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How Nigerian fish farmers are catching the sun

2 September 2019, at 7:00am

Obtaining reliable power for changing water is a perennial problem for the fish farmers of the Niger Delta – but for some installing solar-powered pumps is proving a cost-effective solution.

When Noel Nduka, chairperson and CEO of Pivot Farms Ltd, established his 40-pond catfish farm two years ago power supply was constant. Siting his business in Ifa-ati, a rural community in Uyo, the capital of Akwa Ibom State in southern Nigeria, meant he was able to pump and change the water daily for the 2,000 catfish in each pond. Months later, though, the power supply started to diminish in the area. This affected Nduka as he stopped changing the water every day, leading to the death of about 100 fish every three months in each pond.

Noel Nduka, chairperson and CEO of Pivot Farms, uses solar power to pump the water round his catfish ponds
Noel Nduka, chairperson and CEO of Pivot Farms, uses solar power to pump the water round his catfish ponds

“As it stands, there is no light [power] in the area again,” says Nduka. “We tried to augment by using diesel but it has been hell because we run a five borehole facility and each of the boreholes is three horsepower and to run such on diesel is expensive.”

The fisheries sector in Nigeria supports about 7 million Nigerians, of whom 80 percent are from the Niger Delta, where Pivot Farms is located. But catfish farmers in the area are being affected by a lack of clean water to use in their farms, as many fish die as a result of poor water quality. At the end of harvesting, the mortality rate is always high, and farmers struggle to meet the cost of production.

Besides this, the region’s small-scale fish farmers make up 82 percent of the country’s annual domestic fish production. The sector contributes about 6 percent to the nation’s economy while the country depends on imported fish to meet domestic demand, with total fish imports amounting to about $1.2 billion and exports valued at $284 million in 2013. Currently, almost 9 million tonnes of fish are produced domestically, while the annual demand for fish is around 2.7 billion tonnes.

The solar panels have been installed above the water tanks at Pivot Farms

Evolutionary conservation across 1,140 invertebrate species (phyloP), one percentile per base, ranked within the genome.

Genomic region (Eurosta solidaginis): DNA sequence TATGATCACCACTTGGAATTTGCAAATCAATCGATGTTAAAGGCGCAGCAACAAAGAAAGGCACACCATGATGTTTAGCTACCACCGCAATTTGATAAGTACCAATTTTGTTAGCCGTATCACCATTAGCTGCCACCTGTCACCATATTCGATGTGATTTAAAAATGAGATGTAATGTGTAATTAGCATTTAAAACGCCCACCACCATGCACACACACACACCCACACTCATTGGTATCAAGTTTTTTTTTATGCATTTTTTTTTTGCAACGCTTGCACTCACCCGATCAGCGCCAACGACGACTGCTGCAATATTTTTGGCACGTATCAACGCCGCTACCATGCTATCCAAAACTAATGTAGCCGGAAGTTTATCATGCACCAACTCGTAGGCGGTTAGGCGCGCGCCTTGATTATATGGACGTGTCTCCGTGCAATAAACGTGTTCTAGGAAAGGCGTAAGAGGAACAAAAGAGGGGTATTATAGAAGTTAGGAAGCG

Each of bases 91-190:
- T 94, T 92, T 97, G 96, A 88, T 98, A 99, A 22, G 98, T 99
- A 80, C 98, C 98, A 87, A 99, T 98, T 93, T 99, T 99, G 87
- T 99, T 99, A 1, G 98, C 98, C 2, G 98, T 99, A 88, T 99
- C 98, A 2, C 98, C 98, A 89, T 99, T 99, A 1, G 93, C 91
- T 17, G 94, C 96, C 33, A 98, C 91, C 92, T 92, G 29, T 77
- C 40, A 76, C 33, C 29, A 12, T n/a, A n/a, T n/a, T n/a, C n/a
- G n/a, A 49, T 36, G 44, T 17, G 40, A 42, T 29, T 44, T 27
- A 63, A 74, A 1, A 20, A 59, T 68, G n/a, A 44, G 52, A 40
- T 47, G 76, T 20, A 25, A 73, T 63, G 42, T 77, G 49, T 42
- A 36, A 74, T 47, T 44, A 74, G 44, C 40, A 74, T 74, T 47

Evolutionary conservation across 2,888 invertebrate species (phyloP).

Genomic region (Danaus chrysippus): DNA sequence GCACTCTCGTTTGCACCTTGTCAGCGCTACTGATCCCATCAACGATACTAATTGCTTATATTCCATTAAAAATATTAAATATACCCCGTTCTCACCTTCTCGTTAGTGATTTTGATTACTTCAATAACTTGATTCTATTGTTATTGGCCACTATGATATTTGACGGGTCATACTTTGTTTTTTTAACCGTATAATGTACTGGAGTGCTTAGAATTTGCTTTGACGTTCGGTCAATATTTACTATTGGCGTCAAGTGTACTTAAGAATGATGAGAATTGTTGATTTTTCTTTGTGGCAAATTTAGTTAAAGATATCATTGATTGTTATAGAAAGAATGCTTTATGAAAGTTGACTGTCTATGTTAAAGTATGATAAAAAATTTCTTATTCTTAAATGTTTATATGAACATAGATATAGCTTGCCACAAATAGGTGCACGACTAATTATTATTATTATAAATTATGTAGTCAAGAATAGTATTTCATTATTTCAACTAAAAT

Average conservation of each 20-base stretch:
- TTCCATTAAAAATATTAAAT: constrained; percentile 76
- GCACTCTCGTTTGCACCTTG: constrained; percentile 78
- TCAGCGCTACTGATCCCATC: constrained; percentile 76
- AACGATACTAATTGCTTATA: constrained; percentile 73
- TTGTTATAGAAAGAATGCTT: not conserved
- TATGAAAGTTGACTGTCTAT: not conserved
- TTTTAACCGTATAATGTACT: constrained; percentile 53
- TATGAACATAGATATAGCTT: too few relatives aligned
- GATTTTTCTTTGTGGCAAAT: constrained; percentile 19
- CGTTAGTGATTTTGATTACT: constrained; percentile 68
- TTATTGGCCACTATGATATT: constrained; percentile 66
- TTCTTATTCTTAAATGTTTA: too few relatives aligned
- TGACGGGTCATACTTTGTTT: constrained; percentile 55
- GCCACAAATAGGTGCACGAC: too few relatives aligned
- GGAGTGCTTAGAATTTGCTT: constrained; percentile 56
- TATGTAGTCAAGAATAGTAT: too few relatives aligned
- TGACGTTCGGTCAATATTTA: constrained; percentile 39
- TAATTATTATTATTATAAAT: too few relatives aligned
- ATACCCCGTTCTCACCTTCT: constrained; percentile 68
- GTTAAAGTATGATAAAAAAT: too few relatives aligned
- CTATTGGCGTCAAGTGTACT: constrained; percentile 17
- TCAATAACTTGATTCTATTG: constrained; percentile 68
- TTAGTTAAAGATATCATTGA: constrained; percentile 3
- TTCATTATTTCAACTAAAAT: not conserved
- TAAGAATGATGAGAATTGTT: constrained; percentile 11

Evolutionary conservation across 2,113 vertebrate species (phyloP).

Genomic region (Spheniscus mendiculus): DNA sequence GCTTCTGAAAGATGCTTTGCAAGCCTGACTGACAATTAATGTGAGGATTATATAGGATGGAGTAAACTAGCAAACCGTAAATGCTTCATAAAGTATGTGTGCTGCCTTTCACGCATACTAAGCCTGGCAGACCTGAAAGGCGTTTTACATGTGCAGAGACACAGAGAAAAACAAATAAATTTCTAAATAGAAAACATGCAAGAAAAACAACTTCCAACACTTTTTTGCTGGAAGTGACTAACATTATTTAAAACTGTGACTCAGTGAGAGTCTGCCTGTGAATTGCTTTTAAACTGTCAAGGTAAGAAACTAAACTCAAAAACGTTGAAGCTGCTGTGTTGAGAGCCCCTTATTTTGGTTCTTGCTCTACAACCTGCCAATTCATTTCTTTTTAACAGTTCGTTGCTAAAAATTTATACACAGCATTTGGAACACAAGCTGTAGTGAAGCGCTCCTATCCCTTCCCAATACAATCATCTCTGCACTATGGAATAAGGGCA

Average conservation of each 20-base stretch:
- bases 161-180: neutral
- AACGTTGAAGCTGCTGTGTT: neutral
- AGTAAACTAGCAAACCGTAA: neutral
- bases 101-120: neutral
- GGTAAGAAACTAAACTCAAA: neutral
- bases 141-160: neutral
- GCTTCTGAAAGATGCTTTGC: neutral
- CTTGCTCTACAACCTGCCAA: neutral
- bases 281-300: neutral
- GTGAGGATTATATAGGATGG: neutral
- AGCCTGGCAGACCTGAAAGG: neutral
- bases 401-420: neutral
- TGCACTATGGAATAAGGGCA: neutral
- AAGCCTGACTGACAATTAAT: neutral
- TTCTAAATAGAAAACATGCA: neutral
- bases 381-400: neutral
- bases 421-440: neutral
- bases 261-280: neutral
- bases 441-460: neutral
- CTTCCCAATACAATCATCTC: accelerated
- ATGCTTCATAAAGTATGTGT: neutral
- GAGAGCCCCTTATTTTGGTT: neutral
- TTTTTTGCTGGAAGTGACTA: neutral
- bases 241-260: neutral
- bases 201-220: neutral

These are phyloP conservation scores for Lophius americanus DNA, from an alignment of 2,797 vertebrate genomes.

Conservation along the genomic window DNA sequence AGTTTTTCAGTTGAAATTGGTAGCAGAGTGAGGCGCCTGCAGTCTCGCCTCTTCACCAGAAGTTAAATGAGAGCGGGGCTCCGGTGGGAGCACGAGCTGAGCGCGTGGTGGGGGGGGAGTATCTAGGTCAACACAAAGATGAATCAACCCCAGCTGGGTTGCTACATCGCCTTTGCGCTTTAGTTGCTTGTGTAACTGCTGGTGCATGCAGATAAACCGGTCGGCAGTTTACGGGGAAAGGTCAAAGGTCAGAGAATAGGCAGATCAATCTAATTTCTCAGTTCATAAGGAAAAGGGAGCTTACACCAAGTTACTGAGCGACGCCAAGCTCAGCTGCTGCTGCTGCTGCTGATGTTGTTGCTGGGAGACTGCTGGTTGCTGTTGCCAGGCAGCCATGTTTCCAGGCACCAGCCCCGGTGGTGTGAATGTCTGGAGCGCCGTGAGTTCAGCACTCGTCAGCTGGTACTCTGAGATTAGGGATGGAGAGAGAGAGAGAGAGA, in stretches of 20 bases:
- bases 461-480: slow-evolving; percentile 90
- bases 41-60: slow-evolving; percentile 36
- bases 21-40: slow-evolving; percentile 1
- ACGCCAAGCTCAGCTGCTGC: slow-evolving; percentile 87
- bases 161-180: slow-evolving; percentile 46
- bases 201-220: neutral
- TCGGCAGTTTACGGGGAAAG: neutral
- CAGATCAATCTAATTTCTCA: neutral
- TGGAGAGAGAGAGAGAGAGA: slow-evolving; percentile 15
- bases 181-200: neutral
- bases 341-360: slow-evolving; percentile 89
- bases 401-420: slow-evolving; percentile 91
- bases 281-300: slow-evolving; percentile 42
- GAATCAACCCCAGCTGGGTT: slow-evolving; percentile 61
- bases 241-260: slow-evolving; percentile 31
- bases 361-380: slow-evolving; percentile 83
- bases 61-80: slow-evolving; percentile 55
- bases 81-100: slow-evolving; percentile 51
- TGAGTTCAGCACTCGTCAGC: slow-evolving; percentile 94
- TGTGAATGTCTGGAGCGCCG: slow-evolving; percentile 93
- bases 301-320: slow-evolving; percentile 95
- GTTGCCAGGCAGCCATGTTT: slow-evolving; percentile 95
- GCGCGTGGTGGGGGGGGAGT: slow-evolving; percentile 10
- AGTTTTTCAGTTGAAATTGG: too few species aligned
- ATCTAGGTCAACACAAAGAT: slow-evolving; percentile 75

The solar panels have been installed above the water tanks at Pivot Farms

Pivot farms’ generator runs two pumps at a time. “We have to run the generator for twenty-four hours a day, which costs a lot,” says Nduka. “Diesel price increased from

₦160 [£0.36] to ₦235 [£0.53] and I buy 90 litres daily, which cost about ₦21,150 [£47.94].”

Every month, Pivot Farms spends ₦655,560 (£1,486) on diesel. And catfish price is not stable. “Your product [fish] would remain the same way because the market is competitive,” says Nduka. “We cannot change the price of the fish simply because the price of diesel changed all of a sudden. People would leave you for another catfish farmer. You must do what you can to reduce the cost of production.”

The farm kept losing fish and money until it was forced to halt production in December last year. The business could not meet demands because it was spending so much on diesel.

Greg Okagbue, farm manager at Ofanema247 Ventures
Greg Okagbue, farm manager at Ofanema247 Ventures

Greg Okagbue is the farm manager of Ofanema247 Ventures, also located in Uyo. Just like Pivot Farms, Ofanema247 has 40 ponds and stocks 2,000 fish in each.

“We normally have an erratic power supply and that affects the water supply, which is very vital to the breeding of fish. We used to have a high mortality rate of 100 fish per pond due to bad water. One hundred fish is about 50kg, which I sell at ₦25,000 [£56.67]. That is, we lose ₦25,000 [£56.67] in each pond during harvesting,” says Okagbue.

To make water available, Okagbue had to put on the generator daily to pump water, which enabled him to change the ponds’ water every four days. The frequent use of a generator led Okagbue to incur a lot of debts, mostly in buying diesel and in the maintenance of the generator. As a result, the venture stopped production. They needed time to study how they could make water continually available and reduce the cost of production.

The generator at Ofanema 247 Ventures used 90 litres of diesel a day
The generator at Ofanema 247 Ventures used 90 litres of diesel a day

Fortunately, there is a way around the barriers that unreliable and expensive energy present to fish farmers. Both Pivot Farm and Ofanema247 Ventures have now installed solar-energy systems in their farms. The solar water pump enables them to pump and change the water daily in the ponds without stress, providing clean water and reducing the cost of production.

It’s become a viable alternative to the power supplied by both the electricity distribution company and diesel generators. The solar power is used to pump water into tanks, where it is stored until it’s time to change the water in the ponds.

The solar panels at Ofanema247
The solar panels at Ofanema247

“We have constant power supply and we can change the water daily now,” says Nduka. He installed 12 solar panels and four hybrid inverters, costing him about ₦5 million (£11,334). Okagbue did the same on his farm. “It is cost-effective. The durability is guaranteed and we have a year-round water supply. It will reduce fish casualties drastically.”

The two farms expect to run their businesses for 20 years on solar energy. With its new solar-panel installation, Pivot Farms is ready to kick off production again in September. “We are looking at stocking… 40,000 [fish] every month so that we can be churning out fish in the market.”